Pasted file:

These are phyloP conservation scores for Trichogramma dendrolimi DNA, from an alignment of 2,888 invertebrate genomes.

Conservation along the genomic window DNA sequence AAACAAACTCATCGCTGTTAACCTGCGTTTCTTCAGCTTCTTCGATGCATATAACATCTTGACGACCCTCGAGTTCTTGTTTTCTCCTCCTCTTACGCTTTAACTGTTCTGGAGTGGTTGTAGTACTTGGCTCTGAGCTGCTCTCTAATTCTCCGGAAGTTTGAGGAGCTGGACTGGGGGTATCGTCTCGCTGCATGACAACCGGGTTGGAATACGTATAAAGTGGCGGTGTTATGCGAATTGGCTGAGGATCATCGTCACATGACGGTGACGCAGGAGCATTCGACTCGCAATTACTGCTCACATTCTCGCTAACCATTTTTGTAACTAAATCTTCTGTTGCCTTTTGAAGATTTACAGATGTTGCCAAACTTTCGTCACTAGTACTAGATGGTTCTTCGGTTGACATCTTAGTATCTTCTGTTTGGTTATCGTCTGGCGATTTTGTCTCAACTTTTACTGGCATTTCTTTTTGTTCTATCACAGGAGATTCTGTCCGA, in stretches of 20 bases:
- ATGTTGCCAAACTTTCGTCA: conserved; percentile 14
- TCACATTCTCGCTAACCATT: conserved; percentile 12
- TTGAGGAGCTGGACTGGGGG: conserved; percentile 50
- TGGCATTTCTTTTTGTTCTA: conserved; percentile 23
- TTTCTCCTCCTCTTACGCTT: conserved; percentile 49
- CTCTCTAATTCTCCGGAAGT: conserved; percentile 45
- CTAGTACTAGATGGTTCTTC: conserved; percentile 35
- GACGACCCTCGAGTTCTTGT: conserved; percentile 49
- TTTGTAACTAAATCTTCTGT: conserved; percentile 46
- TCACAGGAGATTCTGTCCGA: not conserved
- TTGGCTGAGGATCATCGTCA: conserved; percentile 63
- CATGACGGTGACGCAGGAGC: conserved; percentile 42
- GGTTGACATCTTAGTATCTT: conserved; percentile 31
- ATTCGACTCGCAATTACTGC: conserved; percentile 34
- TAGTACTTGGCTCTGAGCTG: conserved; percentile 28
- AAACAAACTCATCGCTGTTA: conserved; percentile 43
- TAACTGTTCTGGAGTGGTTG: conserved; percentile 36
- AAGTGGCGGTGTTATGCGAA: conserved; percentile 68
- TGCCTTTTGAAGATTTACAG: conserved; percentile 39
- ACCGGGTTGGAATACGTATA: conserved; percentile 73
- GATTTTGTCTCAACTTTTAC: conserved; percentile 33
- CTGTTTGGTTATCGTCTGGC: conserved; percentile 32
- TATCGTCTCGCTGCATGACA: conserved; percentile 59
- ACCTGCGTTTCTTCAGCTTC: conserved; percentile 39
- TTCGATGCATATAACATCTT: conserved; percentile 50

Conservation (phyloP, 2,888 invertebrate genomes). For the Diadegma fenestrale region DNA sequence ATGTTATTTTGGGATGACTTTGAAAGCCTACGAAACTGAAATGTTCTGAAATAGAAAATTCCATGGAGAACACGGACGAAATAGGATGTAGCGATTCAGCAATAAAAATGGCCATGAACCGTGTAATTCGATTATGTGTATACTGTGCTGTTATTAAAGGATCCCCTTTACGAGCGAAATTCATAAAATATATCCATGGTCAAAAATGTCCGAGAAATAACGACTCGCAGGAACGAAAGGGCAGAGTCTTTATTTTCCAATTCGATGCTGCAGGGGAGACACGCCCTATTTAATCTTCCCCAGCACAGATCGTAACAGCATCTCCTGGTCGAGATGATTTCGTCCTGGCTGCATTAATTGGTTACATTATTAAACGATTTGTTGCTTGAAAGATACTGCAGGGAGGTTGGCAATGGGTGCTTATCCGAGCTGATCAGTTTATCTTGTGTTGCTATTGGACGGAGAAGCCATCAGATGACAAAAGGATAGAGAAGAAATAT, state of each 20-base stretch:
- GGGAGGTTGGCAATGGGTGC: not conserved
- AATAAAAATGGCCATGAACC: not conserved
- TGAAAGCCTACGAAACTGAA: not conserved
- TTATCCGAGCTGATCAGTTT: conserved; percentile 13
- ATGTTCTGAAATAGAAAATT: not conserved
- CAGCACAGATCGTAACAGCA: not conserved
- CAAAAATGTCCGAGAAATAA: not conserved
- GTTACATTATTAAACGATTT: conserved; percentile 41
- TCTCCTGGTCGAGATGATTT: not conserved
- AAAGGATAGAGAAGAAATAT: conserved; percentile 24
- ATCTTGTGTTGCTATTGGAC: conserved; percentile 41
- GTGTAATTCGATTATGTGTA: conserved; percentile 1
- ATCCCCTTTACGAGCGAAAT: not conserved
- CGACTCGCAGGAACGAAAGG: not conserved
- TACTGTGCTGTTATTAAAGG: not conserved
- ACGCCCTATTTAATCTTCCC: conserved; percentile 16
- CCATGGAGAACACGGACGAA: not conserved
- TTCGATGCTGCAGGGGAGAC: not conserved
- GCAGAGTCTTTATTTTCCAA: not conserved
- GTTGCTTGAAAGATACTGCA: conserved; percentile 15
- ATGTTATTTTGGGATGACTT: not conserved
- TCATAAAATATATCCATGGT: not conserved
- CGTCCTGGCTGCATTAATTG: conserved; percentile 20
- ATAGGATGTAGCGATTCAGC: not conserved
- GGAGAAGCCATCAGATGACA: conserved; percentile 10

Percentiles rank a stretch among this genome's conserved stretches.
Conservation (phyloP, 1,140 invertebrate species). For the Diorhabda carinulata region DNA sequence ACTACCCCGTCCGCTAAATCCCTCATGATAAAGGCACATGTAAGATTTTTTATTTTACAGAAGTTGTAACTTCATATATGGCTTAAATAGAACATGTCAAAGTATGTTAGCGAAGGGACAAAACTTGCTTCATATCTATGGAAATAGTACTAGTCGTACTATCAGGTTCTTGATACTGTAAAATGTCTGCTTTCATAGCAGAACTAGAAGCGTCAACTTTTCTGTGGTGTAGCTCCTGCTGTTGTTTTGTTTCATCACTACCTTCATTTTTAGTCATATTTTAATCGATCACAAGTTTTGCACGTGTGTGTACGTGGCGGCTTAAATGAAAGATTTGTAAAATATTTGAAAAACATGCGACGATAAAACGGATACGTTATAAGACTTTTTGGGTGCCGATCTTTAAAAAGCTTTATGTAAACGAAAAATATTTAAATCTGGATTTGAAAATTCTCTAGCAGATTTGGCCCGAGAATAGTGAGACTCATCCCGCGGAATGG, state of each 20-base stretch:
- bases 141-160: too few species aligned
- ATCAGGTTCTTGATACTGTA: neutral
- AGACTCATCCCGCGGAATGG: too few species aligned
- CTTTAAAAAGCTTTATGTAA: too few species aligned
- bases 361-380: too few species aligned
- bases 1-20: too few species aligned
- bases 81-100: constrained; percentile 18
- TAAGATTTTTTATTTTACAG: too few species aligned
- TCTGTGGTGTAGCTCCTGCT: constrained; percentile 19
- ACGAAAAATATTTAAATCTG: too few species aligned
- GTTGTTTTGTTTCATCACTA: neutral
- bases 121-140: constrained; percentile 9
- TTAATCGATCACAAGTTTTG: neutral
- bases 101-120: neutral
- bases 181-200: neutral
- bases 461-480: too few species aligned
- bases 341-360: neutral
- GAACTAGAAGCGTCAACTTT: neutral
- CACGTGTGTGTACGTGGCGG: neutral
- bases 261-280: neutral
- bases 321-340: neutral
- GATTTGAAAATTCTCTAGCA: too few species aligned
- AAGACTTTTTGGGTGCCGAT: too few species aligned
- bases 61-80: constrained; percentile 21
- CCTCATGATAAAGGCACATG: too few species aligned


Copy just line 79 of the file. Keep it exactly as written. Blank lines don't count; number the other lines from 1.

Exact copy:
- bases 61-80: constrained; percentile 21